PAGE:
I take a turn and reach “the wall”. It’s a short STEEP climb. It reminded me of parts of Soleded but super short. After the wall, the course turns again to snake through the parking lot. And then I see something ahead – I see Lauren, a pro, riding with one leg. I think to myself that it’s a heck of a time to work on a technique, she seems to be doing the one-legged pedaling drill. I pass her and she shouts something about losing a crank arm. And I thought being assigned number 13 was a bad sign – losing a crank? It doesn’t get much worse than that – maybe losing a wheel?

I roll into transition before her with Amanda in sight. My transitions are not fast, I need to work on the whole shoe on and off thing but that will come in time. I run hard out of transition. A little too hard I think. There’s a short steep hill before the run rolls out on the path and through the campus.

I’m running, hard and my breathing is out of sync, loud, labored. I see Amanda ahead and I want to push to her and by her but my breathing has other ideas. And then my stomach cramps. I have never cramped before, and I don’t recommend it. I actually had to stop and catch my breath. I do, barely, keep pushing, and then I cramp again. There I am, on the side of the road dry heaving, cramping, almost crying. Hey stomach – I was just kidding about the run until you puke part! My face is twisted, ugly with pain. I see Jennifer Meyer cheering me on, I grip my stomach and she shouts EXHALE EXHALE! I do, and it helps. Thank you Jennifer!! I back off my pace – so frustrating because when would I ever back off on a pace with someone right there ahead of me – but I tell myself to be patient and finish it up 3rd woman.

I’m a little miffed. Really, who cramps? Not me. Oh no, no no no no. This will not happen again. Part of me wants to not do the second race because I might cramp again, the bigger part of me says screw it, just take a risk. I want to get back into that pool and kill that course and slap those cramps.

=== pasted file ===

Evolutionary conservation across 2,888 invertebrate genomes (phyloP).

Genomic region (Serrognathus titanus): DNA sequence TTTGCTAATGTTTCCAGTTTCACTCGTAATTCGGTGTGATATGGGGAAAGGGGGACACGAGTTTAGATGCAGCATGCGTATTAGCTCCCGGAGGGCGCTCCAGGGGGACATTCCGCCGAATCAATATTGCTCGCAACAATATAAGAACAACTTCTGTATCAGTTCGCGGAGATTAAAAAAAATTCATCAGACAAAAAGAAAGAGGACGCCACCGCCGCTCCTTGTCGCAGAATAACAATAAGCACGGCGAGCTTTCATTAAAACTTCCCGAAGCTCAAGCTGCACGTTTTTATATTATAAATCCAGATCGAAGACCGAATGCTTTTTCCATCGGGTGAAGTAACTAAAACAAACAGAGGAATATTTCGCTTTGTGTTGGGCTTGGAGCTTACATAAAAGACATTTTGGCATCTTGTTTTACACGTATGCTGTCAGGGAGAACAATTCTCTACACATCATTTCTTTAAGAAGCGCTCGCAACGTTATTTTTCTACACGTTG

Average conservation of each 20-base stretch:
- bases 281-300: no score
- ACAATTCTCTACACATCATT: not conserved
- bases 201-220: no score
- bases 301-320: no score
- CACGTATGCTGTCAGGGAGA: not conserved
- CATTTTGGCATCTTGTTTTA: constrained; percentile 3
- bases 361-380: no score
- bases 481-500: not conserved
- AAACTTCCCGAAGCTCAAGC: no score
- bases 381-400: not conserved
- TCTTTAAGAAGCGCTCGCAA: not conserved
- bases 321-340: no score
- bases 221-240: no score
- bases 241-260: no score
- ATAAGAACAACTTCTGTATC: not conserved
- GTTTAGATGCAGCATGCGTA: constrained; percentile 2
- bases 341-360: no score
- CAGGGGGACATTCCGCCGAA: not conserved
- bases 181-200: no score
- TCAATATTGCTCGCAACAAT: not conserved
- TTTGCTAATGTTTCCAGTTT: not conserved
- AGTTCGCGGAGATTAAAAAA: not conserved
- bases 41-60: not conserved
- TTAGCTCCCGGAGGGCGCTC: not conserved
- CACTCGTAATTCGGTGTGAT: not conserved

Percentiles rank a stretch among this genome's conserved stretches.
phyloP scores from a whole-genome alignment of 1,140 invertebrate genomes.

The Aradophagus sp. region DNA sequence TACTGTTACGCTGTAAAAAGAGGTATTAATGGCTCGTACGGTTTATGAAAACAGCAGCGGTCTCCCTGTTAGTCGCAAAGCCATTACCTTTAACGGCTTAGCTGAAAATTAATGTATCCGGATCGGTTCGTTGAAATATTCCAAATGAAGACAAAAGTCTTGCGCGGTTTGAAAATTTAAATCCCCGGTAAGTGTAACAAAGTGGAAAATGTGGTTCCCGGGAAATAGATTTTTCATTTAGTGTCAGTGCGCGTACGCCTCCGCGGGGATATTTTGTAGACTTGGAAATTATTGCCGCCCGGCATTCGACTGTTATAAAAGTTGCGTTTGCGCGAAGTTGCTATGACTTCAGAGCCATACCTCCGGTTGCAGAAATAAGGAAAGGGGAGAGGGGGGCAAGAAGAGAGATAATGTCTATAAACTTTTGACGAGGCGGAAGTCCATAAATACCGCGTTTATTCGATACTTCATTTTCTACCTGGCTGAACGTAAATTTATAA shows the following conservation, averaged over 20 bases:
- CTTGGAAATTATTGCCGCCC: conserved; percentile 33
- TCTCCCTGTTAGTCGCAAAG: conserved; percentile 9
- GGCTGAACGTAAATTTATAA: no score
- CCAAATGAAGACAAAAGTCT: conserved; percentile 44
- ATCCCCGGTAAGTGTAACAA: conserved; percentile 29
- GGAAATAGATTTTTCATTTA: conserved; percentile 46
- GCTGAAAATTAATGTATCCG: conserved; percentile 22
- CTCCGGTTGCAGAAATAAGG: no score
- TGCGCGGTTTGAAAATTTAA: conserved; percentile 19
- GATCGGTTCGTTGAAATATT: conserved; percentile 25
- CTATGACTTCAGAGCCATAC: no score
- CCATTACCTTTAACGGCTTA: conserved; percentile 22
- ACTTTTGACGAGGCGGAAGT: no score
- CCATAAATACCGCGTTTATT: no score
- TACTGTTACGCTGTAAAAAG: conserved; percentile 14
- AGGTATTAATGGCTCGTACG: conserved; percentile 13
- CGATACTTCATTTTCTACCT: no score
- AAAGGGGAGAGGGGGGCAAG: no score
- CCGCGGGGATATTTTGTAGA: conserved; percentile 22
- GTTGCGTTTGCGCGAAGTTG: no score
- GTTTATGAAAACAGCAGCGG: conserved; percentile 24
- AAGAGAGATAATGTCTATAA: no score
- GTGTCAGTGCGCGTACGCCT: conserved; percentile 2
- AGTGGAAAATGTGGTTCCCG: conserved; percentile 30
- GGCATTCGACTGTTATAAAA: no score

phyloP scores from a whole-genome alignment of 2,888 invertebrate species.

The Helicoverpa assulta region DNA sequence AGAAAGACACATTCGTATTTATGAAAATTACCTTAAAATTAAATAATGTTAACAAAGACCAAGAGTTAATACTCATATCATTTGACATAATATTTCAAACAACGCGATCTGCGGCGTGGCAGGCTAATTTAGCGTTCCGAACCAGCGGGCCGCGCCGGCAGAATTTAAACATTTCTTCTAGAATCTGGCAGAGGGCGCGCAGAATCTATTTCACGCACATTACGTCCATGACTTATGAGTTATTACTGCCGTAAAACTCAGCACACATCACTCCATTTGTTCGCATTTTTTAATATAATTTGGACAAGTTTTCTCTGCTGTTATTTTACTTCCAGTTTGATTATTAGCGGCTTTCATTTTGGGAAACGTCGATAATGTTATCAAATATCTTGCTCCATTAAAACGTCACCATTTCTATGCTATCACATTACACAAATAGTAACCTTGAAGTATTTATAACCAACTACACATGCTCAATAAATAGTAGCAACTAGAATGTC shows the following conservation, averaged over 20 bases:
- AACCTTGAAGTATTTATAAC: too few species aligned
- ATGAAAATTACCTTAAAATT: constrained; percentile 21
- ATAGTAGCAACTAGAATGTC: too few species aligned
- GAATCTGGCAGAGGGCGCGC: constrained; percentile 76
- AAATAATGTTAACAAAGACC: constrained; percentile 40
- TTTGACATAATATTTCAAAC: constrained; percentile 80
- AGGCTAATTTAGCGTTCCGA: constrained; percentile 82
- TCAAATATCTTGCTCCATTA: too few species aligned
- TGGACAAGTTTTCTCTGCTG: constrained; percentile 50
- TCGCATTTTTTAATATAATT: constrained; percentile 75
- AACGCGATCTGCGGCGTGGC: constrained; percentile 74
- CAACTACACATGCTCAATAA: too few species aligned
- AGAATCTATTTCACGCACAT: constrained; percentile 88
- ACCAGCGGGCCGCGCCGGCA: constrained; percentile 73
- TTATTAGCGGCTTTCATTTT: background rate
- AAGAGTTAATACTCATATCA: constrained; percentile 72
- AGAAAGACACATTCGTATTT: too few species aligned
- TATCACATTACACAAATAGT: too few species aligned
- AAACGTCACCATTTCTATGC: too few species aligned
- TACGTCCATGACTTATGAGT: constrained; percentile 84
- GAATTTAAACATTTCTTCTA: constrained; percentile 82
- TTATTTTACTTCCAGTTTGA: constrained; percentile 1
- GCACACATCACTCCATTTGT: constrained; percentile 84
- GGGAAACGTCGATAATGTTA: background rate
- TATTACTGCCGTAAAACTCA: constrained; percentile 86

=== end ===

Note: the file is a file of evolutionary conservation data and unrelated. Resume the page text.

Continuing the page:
And that is how I found myself back in the pool about 5 minutes later. Not much time to reset my transition area, but it was time to go. The second swim felt nice. I was finally warmed up, and in a much better place. I thought if I just stayed consistent I had a good shot of moving up to 2nd. Just take my time, trust myself, and never give anything up.

Out of the water- and someone shouts that there is less time between the women ahead. I see them in the transition area when I arrive so I quickly set out for the bike. I keep Lauren within my sight, surprisingly, for most of the ride. I keep telling myself just to keep her there, not to let her go. I am pushing hard up the hills, into the wind. This is where the work needs to be – into the wind. We will all go fast in the tailwind, that’s a given, but the headwind – this is my work, this is where it counts.

The run course arrives. Lauren is right ahead and I know I will need to push a little to catch her. I’m not even thinking about cramps. I am ready to force them out. I am ready to take control of those damn cramps and control of this race. Plus, I’m feeling good. Second time through and this little long course girl is just warming up.

I am running neck and neck with Lauren. Let me repeat that – I am running neck and neck with Lauren. And she is so smart. I get so close to passing her and she picks it up. I pass, she passes, we trade places. I love this. This is what I miss about short course, the chase, the speed, the pure physical power. The last few yards, I surge – now or never – and finish ahead of her. Ok, we are now in 2nd place.

7 minutes later, back in the pool, round three, let’s go.

Third time through, third time is a charm, and when you’re wearing number 13 you look for all the lucky charms you can get. The pool feels good – and the swim, well let me say there is something to be said for consistency. Surprisingly, there are a few other swimmers that are swimming right with me at my pace. The only difference is, I’ve been holding this pace each race.